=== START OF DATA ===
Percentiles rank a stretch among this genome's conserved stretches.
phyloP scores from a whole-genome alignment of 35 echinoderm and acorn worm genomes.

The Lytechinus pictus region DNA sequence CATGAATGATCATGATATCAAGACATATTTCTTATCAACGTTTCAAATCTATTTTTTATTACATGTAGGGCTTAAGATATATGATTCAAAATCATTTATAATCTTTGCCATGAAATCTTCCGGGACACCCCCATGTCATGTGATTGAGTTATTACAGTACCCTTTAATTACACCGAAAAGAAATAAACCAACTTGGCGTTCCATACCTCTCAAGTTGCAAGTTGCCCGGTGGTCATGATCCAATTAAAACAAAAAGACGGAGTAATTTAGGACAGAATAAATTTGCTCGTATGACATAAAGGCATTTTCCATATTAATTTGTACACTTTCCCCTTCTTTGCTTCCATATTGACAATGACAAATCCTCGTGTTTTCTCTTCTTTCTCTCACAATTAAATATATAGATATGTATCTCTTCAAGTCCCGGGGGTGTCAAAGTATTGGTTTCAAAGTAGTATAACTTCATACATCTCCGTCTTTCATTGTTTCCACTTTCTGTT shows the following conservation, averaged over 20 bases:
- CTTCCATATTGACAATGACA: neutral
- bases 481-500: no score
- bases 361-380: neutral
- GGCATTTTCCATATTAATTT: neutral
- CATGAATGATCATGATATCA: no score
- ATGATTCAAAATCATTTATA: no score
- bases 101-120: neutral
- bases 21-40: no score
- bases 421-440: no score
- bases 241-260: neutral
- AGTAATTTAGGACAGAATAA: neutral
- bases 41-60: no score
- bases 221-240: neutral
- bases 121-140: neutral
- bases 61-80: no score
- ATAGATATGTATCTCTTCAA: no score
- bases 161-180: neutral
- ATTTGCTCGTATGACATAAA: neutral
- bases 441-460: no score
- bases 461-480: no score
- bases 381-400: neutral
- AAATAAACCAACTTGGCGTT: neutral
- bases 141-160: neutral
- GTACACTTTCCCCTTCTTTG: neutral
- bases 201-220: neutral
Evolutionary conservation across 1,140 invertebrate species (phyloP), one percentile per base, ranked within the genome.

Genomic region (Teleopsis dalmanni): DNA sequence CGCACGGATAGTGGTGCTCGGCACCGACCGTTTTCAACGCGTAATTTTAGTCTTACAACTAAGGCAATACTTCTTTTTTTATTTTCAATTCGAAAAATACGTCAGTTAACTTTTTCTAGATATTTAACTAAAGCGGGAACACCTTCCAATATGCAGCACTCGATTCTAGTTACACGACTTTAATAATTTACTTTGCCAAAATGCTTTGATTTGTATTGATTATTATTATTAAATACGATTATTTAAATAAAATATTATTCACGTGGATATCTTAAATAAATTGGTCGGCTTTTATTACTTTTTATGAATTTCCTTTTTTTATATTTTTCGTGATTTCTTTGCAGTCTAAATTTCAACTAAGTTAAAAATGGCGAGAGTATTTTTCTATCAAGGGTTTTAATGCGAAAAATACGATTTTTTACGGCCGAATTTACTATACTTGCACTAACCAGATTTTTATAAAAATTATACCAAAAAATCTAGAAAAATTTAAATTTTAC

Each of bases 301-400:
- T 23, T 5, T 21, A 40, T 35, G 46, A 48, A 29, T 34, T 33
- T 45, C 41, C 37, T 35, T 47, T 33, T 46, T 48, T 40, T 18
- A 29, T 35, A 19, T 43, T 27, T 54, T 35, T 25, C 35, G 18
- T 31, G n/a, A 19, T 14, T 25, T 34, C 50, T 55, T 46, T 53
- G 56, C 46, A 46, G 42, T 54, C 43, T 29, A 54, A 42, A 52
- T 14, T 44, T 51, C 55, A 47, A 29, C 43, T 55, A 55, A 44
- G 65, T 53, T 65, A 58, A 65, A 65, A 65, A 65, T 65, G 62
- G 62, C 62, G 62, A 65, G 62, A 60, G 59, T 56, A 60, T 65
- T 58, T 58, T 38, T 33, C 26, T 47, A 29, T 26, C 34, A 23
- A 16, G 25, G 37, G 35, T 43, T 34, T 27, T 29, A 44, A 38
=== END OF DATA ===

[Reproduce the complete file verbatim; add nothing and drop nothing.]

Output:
Percentiles rank a stretch among this genome's conserved stretches.
phyloP scores from a whole-genome alignment of 35 echinoderm and acorn worm genomes.

The Lytechinus pictus region DNA sequence CATGAATGATCATGATATCAAGACATATTTCTTATCAACGTTTCAAATCTATTTTTTATTACATGTAGGGCTTAAGATATATGATTCAAAATCATTTATAATCTTTGCCATGAAATCTTCCGGGACACCCCCATGTCATGTGATTGAGTTATTACAGTACCCTTTAATTACACCGAAAAGAAATAAACCAACTTGGCGTTCCATACCTCTCAAGTTGCAAGTTGCCCGGTGGTCATGATCCAATTAAAACAAAAAGACGGAGTAATTTAGGACAGAATAAATTTGCTCGTATGACATAAAGGCATTTTCCATATTAATTTGTACACTTTCCCCTTCTTTGCTTCCATATTGACAATGACAAATCCTCGTGTTTTCTCTTCTTTCTCTCACAATTAAATATATAGATATGTATCTCTTCAAGTCCCGGGGGTGTCAAAGTATTGGTTTCAAAGTAGTATAACTTCATACATCTCCGTCTTTCATTGTTTCCACTTTCTGTT shows the following conservation, averaged over 20 bases:
- CTTCCATATTGACAATGACA: neutral
- bases 481-500: no score
- bases 361-380: neutral
- GGCATTTTCCATATTAATTT: neutral
- CATGAATGATCATGATATCA: no score
- ATGATTCAAAATCATTTATA: no score
- bases 101-120: neutral
- bases 21-40: no score
- bases 421-440: no score
- bases 241-260: neutral
- AGTAATTTAGGACAGAATAA: neutral
- bases 41-60: no score
- bases 221-240: neutral
- bases 121-140: neutral
- bases 61-80: no score
- ATAGATATGTATCTCTTCAA: no score
- bases 161-180: neutral
- ATTTGCTCGTATGACATAAA: neutral
- bases 441-460: no score
- bases 461-480: no score
- bases 381-400: neutral
- AAATAAACCAACTTGGCGTT: neutral
- bases 141-160: neutral
- GTACACTTTCCCCTTCTTTG: neutral
- bases 201-220: neutral
Evolutionary conservation across 1,140 invertebrate species (phyloP), one percentile per base, ranked within the genome.

Genomic region (Teleopsis dalmanni): DNA sequence CGCACGGATAGTGGTGCTCGGCACCGACCGTTTTCAACGCGTAATTTTAGTCTTACAACTAAGGCAATACTTCTTTTTTTATTTTCAATTCGAAAAATACGTCAGTTAACTTTTTCTAGATATTTAACTAAAGCGGGAACACCTTCCAATATGCAGCACTCGATTCTAGTTACACGACTTTAATAATTTACTTTGCCAAAATGCTTTGATTTGTATTGATTATTATTATTAAATACGATTATTTAAATAAAATATTATTCACGTGGATATCTTAAATAAATTGGTCGGCTTTTATTACTTTTTATGAATTTCCTTTTTTTATATTTTTCGTGATTTCTTTGCAGTCTAAATTTCAACTAAGTTAAAAATGGCGAGAGTATTTTTCTATCAAGGGTTTTAATGCGAAAAATACGATTTTTTACGGCCGAATTTACTATACTTGCACTAACCAGATTTTTATAAAAATTATACCAAAAAATCTAGAAAAATTTAAATTTTAC

Each of bases 301-400:
- T 23, T 5, T 21, A 40, T 35, G 46, A 48, A 29, T 34, T 33
- T 45, C 41, C 37, T 35, T 47, T 33, T 46, T 48, T 40, T 18
- A 29, T 35, A 19, T 43, T 27, T 54, T 35, T 25, C 35, G 18
- T 31, G n/a, A 19, T 14, T 25, T 34, C 50, T 55, T 46, T 53
- G 56, C 46, A 46, G 42, T 54, C 43, T 29, A 54, A 42, A 52
- T 14, T 44, T 51, C 55, A 47, A 29, C 43, T 55, A 55, A 44
- G 65, T 53, T 65, A 58, A 65, A 65, A 65, A 65, T 65, G 62
- G 62, C 62, G 62, A 65, G 62, A 60, G 59, T 56, A 60, T 65
- T 58, T 58, T 38, T 33, C 26, T 47, A 29, T 26, C 34, A 23
- A 16, G 25, G 37, G 35, T 43, T 34, T 27, T 29, A 44, A 38